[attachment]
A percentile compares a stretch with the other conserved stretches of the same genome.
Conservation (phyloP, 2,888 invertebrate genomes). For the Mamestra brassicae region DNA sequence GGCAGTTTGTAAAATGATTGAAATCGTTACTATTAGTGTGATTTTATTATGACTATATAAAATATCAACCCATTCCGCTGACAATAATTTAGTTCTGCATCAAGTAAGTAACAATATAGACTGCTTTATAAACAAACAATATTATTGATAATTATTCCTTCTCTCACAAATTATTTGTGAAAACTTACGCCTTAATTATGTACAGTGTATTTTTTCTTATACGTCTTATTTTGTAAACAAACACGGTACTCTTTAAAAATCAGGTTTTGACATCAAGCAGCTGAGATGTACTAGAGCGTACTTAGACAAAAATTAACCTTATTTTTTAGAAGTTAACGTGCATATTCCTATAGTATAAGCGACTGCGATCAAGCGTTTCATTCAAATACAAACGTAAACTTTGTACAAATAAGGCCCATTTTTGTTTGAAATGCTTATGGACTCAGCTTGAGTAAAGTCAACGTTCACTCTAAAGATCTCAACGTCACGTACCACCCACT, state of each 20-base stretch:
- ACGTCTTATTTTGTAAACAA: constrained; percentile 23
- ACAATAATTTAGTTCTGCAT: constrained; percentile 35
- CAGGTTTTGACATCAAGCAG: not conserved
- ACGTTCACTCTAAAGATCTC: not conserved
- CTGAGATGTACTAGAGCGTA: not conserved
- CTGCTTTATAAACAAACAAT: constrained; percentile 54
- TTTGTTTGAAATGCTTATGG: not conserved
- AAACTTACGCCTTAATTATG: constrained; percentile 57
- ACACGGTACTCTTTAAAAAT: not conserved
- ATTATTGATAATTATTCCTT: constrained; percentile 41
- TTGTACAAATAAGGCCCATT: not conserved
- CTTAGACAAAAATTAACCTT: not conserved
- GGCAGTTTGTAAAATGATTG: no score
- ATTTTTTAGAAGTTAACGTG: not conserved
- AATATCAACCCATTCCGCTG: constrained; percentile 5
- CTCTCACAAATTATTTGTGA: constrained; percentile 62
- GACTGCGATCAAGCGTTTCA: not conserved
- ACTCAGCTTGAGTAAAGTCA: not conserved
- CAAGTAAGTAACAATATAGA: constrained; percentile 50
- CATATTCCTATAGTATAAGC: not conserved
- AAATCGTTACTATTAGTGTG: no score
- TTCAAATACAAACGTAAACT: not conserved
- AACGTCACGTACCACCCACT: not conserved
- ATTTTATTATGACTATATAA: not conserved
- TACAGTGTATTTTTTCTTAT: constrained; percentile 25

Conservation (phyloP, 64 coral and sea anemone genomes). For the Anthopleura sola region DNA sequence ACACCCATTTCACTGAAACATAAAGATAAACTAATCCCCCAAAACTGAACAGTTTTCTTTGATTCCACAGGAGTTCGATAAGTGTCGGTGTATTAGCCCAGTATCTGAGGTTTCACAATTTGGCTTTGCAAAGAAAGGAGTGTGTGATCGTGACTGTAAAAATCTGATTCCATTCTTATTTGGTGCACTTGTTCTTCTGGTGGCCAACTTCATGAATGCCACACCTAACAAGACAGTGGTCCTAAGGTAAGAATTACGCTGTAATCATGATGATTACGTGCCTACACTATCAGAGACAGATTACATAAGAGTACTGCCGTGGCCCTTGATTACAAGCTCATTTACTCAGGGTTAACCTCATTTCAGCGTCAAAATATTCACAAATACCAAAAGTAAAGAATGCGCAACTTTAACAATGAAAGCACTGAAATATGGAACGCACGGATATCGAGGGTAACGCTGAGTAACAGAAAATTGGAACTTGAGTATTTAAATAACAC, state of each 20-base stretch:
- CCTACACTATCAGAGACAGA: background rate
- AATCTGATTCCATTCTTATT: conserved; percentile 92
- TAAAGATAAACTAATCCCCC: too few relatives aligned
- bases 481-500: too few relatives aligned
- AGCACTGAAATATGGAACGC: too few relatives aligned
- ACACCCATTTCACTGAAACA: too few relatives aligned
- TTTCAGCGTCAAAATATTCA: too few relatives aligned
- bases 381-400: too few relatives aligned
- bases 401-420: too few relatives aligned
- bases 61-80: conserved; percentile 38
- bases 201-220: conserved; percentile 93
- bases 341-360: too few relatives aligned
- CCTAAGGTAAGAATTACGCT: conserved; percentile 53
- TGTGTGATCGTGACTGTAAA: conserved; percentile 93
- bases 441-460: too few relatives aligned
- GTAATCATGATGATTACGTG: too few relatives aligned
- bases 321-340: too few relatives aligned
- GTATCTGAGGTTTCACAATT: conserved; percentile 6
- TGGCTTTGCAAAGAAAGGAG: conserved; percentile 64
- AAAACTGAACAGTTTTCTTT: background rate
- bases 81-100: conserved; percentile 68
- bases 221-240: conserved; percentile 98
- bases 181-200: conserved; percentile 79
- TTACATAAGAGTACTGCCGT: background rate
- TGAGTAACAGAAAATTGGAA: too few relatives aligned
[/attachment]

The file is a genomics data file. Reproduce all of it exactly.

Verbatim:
A percentile compares a stretch with the other conserved stretches of the same genome.
Conservation (phyloP, 2,888 invertebrate genomes). For the Mamestra brassicae region DNA sequence GGCAGTTTGTAAAATGATTGAAATCGTTACTATTAGTGTGATTTTATTATGACTATATAAAATATCAACCCATTCCGCTGACAATAATTTAGTTCTGCATCAAGTAAGTAACAATATAGACTGCTTTATAAACAAACAATATTATTGATAATTATTCCTTCTCTCACAAATTATTTGTGAAAACTTACGCCTTAATTATGTACAGTGTATTTTTTCTTATACGTCTTATTTTGTAAACAAACACGGTACTCTTTAAAAATCAGGTTTTGACATCAAGCAGCTGAGATGTACTAGAGCGTACTTAGACAAAAATTAACCTTATTTTTTAGAAGTTAACGTGCATATTCCTATAGTATAAGCGACTGCGATCAAGCGTTTCATTCAAATACAAACGTAAACTTTGTACAAATAAGGCCCATTTTTGTTTGAAATGCTTATGGACTCAGCTTGAGTAAAGTCAACGTTCACTCTAAAGATCTCAACGTCACGTACCACCCACT, state of each 20-base stretch:
- ACGTCTTATTTTGTAAACAA: constrained; percentile 23
- ACAATAATTTAGTTCTGCAT: constrained; percentile 35
- CAGGTTTTGACATCAAGCAG: not conserved
- ACGTTCACTCTAAAGATCTC: not conserved
- CTGAGATGTACTAGAGCGTA: not conserved
- CTGCTTTATAAACAAACAAT: constrained; percentile 54
- TTTGTTTGAAATGCTTATGG: not conserved
- AAACTTACGCCTTAATTATG: constrained; percentile 57
- ACACGGTACTCTTTAAAAAT: not conserved
- ATTATTGATAATTATTCCTT: constrained; percentile 41
- TTGTACAAATAAGGCCCATT: not conserved
- CTTAGACAAAAATTAACCTT: not conserved
- GGCAGTTTGTAAAATGATTG: no score
- ATTTTTTAGAAGTTAACGTG: not conserved
- AATATCAACCCATTCCGCTG: constrained; percentile 5
- CTCTCACAAATTATTTGTGA: constrained; percentile 62
- GACTGCGATCAAGCGTTTCA: not conserved
- ACTCAGCTTGAGTAAAGTCA: not conserved
- CAAGTAAGTAACAATATAGA: constrained; percentile 50
- CATATTCCTATAGTATAAGC: not conserved
- AAATCGTTACTATTAGTGTG: no score
- TTCAAATACAAACGTAAACT: not conserved
- AACGTCACGTACCACCCACT: not conserved
- ATTTTATTATGACTATATAA: not conserved
- TACAGTGTATTTTTTCTTAT: constrained; percentile 25

Conservation (phyloP, 64 coral and sea anemone genomes). For the Anthopleura sola region DNA sequence ACACCCATTTCACTGAAACATAAAGATAAACTAATCCCCCAAAACTGAACAGTTTTCTTTGATTCCACAGGAGTTCGATAAGTGTCGGTGTATTAGCCCAGTATCTGAGGTTTCACAATTTGGCTTTGCAAAGAAAGGAGTGTGTGATCGTGACTGTAAAAATCTGATTCCATTCTTATTTGGTGCACTTGTTCTTCTGGTGGCCAACTTCATGAATGCCACACCTAACAAGACAGTGGTCCTAAGGTAAGAATTACGCTGTAATCATGATGATTACGTGCCTACACTATCAGAGACAGATTACATAAGAGTACTGCCGTGGCCCTTGATTACAAGCTCATTTACTCAGGGTTAACCTCATTTCAGCGTCAAAATATTCACAAATACCAAAAGTAAAGAATGCGCAACTTTAACAATGAAAGCACTGAAATATGGAACGCACGGATATCGAGGGTAACGCTGAGTAACAGAAAATTGGAACTTGAGTATTTAAATAACAC, state of each 20-base stretch:
- CCTACACTATCAGAGACAGA: background rate
- AATCTGATTCCATTCTTATT: conserved; percentile 92
- TAAAGATAAACTAATCCCCC: too few relatives aligned
- bases 481-500: too few relatives aligned
- AGCACTGAAATATGGAACGC: too few relatives aligned
- ACACCCATTTCACTGAAACA: too few relatives aligned
- TTTCAGCGTCAAAATATTCA: too few relatives aligned
- bases 381-400: too few relatives aligned
- bases 401-420: too few relatives aligned
- bases 61-80: conserved; percentile 38
- bases 201-220: conserved; percentile 93
- bases 341-360: too few relatives aligned
- CCTAAGGTAAGAATTACGCT: conserved; percentile 53
- TGTGTGATCGTGACTGTAAA: conserved; percentile 93
- bases 441-460: too few relatives aligned
- GTAATCATGATGATTACGTG: too few relatives aligned
- bases 321-340: too few relatives aligned
- GTATCTGAGGTTTCACAATT: conserved; percentile 6
- TGGCTTTGCAAAGAAAGGAG: conserved; percentile 64
- AAAACTGAACAGTTTTCTTT: background rate
- bases 81-100: conserved; percentile 68
- bases 221-240: conserved; percentile 98
- bases 181-200: conserved; percentile 79
- TTACATAAGAGTACTGCCGT: background rate
- TGAGTAACAGAAAATTGGAA: too few relatives aligned